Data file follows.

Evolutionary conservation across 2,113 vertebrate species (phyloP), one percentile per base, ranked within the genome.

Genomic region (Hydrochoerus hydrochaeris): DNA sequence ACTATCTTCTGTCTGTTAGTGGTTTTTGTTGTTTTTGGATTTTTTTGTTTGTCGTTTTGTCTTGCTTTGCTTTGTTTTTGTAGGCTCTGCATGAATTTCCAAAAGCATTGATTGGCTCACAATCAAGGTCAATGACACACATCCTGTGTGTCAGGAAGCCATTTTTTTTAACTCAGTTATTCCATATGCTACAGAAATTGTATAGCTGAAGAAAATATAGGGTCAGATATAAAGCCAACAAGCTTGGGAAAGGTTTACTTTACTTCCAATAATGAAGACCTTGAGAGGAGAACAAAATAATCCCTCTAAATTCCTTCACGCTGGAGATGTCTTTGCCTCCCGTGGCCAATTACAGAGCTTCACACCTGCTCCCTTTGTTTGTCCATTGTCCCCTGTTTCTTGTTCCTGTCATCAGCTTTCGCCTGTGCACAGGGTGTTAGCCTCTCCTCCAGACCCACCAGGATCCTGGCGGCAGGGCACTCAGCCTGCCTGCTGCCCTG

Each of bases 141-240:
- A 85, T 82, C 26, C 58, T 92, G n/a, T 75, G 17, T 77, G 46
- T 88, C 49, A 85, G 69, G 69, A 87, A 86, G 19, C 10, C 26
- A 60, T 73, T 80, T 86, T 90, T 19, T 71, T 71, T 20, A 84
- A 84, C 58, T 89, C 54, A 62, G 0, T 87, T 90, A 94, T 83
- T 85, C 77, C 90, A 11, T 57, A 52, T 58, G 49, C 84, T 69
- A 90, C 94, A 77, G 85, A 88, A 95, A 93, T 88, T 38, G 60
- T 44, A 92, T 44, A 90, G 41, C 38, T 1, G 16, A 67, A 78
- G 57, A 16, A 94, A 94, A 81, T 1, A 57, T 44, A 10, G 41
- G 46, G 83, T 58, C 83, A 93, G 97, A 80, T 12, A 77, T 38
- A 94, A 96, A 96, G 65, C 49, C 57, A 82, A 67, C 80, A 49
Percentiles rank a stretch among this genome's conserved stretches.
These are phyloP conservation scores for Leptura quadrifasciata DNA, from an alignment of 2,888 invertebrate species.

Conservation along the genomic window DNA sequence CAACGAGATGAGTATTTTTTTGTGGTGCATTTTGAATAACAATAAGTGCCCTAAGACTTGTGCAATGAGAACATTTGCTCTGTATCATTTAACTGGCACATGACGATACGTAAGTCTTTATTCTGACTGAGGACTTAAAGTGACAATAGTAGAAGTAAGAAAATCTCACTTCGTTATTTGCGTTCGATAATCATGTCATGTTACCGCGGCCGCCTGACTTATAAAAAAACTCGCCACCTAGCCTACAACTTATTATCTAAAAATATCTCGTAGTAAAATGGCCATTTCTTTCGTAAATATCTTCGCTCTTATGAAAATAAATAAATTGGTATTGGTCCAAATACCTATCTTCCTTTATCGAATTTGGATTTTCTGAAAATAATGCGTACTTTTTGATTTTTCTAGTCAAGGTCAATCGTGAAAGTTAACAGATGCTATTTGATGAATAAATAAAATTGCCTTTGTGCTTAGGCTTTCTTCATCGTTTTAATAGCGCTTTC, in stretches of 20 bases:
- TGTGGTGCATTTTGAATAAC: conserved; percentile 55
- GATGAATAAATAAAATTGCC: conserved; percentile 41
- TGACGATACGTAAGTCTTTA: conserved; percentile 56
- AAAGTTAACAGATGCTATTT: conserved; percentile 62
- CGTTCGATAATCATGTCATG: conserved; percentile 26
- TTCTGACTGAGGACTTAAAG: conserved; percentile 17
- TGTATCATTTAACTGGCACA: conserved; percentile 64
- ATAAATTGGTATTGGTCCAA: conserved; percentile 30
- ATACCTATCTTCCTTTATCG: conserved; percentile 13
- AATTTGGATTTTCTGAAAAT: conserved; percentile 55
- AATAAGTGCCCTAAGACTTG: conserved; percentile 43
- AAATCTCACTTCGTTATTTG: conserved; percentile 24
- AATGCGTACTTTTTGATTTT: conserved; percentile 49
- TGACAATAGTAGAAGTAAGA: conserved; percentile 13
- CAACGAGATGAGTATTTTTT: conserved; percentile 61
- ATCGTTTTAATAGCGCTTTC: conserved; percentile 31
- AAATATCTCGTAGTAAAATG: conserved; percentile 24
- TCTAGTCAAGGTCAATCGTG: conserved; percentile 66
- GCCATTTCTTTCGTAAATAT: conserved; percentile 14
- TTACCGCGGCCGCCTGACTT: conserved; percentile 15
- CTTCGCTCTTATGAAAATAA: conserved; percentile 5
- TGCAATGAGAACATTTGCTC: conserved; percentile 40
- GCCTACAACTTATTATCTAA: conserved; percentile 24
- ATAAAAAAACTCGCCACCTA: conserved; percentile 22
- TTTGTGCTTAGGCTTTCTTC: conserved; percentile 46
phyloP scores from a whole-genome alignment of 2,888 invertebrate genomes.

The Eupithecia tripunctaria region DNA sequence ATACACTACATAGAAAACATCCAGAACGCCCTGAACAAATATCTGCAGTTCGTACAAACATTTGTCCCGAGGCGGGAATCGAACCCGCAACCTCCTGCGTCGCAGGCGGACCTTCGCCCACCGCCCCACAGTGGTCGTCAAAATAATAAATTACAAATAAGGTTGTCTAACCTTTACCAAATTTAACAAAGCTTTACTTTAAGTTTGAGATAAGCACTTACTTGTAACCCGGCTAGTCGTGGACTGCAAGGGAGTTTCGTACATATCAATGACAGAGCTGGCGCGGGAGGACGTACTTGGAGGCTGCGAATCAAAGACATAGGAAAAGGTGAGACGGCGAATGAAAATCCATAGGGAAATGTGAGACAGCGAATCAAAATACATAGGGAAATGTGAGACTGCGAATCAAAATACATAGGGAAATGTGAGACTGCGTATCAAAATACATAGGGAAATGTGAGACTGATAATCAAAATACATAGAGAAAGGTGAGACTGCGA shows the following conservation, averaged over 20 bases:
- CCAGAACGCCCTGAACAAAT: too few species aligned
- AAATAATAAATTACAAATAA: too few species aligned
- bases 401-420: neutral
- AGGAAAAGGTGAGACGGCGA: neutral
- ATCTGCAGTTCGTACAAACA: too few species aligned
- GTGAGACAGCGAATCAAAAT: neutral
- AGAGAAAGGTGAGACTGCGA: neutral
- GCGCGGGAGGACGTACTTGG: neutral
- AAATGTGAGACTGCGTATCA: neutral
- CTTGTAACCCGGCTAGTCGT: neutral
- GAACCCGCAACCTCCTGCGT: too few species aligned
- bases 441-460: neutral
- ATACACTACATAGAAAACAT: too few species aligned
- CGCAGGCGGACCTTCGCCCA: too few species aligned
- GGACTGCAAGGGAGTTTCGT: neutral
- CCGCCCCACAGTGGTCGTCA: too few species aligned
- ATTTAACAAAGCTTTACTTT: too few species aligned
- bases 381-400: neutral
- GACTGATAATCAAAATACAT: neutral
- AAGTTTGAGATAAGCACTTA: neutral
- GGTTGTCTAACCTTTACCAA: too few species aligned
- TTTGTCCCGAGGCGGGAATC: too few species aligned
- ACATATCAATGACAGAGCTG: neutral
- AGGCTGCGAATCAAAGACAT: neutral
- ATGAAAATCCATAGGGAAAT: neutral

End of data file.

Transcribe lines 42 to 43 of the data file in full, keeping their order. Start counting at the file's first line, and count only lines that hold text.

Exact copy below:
phyloP scores from a whole-genome alignment of 2,888 invertebrate genomes.

The Eupithecia tripunctaria region DNA sequence ATACACTACATAGAAAACATCCAGAACGCCCTGAACAAATATCTGCAGTTCGTACAAACATTTGTCCCGAGGCGGGAATCGAACCCGCAACCTCCTGCGTCGCAGGCGGACCTTCGCCCACCGCCCCACAGTGGTCGTCAAAATAATAAATTACAAATAAGGTTGTCTAACCTTTACCAAATTTAACAAAGCTTTACTTTAAGTTTGAGATAAGCACTTACTTGTAACCCGGCTAGTCGTGGACTGCAAGGGAGTTTCGTACATATCAATGACAGAGCTGGCGCGGGAGGACGTACTTGGAGGCTGCGAATCAAAGACATAGGAAAAGGTGAGACGGCGAATGAAAATCCATAGGGAAATGTGAGACAGCGAATCAAAATACATAGGGAAATGTGAGACTGCGAATCAAAATACATAGGGAAATGTGAGACTGCGTATCAAAATACATAGGGAAATGTGAGACTGATAATCAAAATACATAGAGAAAGGTGAGACTGCGA shows the following conservation, averaged over 20 bases: